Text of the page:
Dumas, Julian J.
Age: 22, credited to Waitsfield, VTVITALS
Birth: 11/14/1813, Waitsfield, VTADDITIONAL INFORMATION
Alias?: None notedDESCENDANTS
Village Cemetery, Waitsfield, VT
Check the cemetery for location/directions
and other veterans who may be buried there.
It is with a full sense of my inability that I attempt to give you anything that will be of sufficient interest or worthy of a place in the history of the 13th regiment. Realizing to some degree the difficult task you have undertaken and doubting very much its accomplishment without the co-operation and mutual interest of every survivor, I feel it my duty to assist, to the best of my ability, in making the enterprise successful and interesting to the present and coming generations. With this brief preface I will endeavor to give you in a condensed form my history before and after my enlistment.
I was born in the town of Waitsfield, Vt., April 21, 1840, where I lived with my parents and attended the common district school until I was twelve years of age. I then commenced to work with my father, learning the carpenter and joiner's trade. I worked with him until September, 1855, when I started out to make my way through this world, working at my trade in Vermont until December, 1859. At this time I went to St. Johns, P. Q., where about two years after, in the fall of 1861, I was admitted as a member of a company of dragoons and drilled as a cavalry man until May, 1862, when we were about to be enlisted and mustered into service; consequently I would have been obliged to swear allegiance to the English government. This I could not do; knowing of the conflict going on in my native land, and believing my duty (and life, if need be) was due to the defense and protection of the old Flag, I made my intentions known to the captain, (who recognized the fact that I was not bound in any way) and without further ceremony I packed my belongings and on the eve of May 6, 1862, reached my old home in Waitsfield. On the 16th of August, 1862 I enlisted in Co. B, 13th Regiment, and served my country the best I could until July 21, 1863, when we were mustered out and I returned home with all the honors of a private. I remained in Waitsfield until August 10, 1863, when I went to Boston, Mass., obtained employment with Chickering & Sons, manufacturers of pianos and stayed with them until Jan. 1869, when my contract with the firm terminated. I then opened a small jewelry and notion store in Watertown, Mass., where I soon learned at a cost of $2,000 that I had made a sad mistake; closed out the business and started for a visit to the West. I wandered around the country but after a few months returned to Boston. Soon after I secured a situation with Geo. Woods & Co., Cambridge, Mass., manufacturers of parlor organs, and remained with this firm until 1876. October 12, 1870 was married and made my home in Cambridge. In January, 1874, we were blessed with a daughter who is still with me. April, 1877, we removed to Bristol, Vt., and I engaged with the Bristol Mfg. Co., manufacturers of coffins and caskets, until in the spring of 1880 I severed my connection with this firm to take the position of superintendent with Baer Bros. of New York city, manufacturers of piano cases, with whom I remained until May, 1882. I returned to Bristol and entered into business for myself as dealer in house building materials. In 1888 my health failed and was obliged to sell out my business. In the summer of 1889, having regained to some degree my health, I entered the insurance business which I have followed to the present time.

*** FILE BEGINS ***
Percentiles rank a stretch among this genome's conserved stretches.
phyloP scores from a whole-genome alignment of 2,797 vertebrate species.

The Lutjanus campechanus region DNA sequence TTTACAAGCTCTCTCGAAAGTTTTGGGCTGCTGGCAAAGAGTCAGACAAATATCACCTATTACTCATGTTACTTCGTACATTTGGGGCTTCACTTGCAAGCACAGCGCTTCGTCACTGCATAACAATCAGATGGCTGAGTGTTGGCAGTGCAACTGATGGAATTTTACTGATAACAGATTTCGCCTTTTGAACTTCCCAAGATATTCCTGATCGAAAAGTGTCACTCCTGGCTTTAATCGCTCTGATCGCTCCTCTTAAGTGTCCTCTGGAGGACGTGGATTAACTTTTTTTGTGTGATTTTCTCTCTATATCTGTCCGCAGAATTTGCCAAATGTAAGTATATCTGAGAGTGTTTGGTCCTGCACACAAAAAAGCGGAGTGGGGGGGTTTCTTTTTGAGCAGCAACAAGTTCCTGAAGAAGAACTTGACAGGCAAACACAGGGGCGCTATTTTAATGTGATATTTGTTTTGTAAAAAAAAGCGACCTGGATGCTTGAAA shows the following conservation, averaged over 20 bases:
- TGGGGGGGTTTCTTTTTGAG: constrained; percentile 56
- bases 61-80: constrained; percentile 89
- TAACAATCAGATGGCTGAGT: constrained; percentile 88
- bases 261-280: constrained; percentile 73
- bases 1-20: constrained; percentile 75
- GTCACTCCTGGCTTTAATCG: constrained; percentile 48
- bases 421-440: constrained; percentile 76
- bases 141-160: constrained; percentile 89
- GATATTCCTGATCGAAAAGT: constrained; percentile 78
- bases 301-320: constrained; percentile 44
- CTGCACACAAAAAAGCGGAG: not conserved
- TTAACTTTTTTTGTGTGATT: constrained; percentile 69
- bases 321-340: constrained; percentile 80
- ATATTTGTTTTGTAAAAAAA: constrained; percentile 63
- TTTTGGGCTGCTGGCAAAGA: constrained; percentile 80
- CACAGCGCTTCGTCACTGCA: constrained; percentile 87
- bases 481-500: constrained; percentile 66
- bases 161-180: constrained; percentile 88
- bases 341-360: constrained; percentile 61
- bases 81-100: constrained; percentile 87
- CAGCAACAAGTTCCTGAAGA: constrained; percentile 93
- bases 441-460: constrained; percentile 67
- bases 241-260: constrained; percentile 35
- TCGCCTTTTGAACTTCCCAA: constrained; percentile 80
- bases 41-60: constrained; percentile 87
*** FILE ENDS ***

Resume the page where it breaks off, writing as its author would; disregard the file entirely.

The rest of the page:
Thus, my comrades, in a few words I have given you my history, covering a period of sixty-two years. As to my success in life I have but little to say, only that I have in all these years secured a pleasant and comfortable home and a small building and lot on the business street in the town of Bristol; but the greatest success I have made is that I have secured one of those mansions not made with hands, eternal in the Heavens to which I am looking forward with joy; and I recommend to all who have not secured one of those mansions that they do so at once for that is the greatest success any one can attain, ever bearing in mind that we shall pass through this world but once; any good therefore that we can do our fellowman, let us do it at once; let us not defer or neglect it for we shall not pass this way again. I enclose a recent photograph but have prior to my enlistment. Died at Bristol, Vt., 1904. Fraternally yours, J. JULIAN DUMAS.
Sturdevant's 13th Vermont Infantry Regiment History, pp. 110, 471-472.
St. Albans Daily Messenger
December 10, 1903
J.J. Dumas died at his home in Bristol November 27 after an illness of several months. Burial was in Waitsfield where he formerly lived. He leaves a wife and daughter. Mr. Dumas was a member of Co. B. 13th Vt. Vols., W. C. Dunton Post, G.A.R., Mount Calvary Commandery, Gifford Chapter and Libanus Lodge of Masons, Bristol Encampment and Lodge of Odd Fellows.
Courtesy of Tom Boudreau.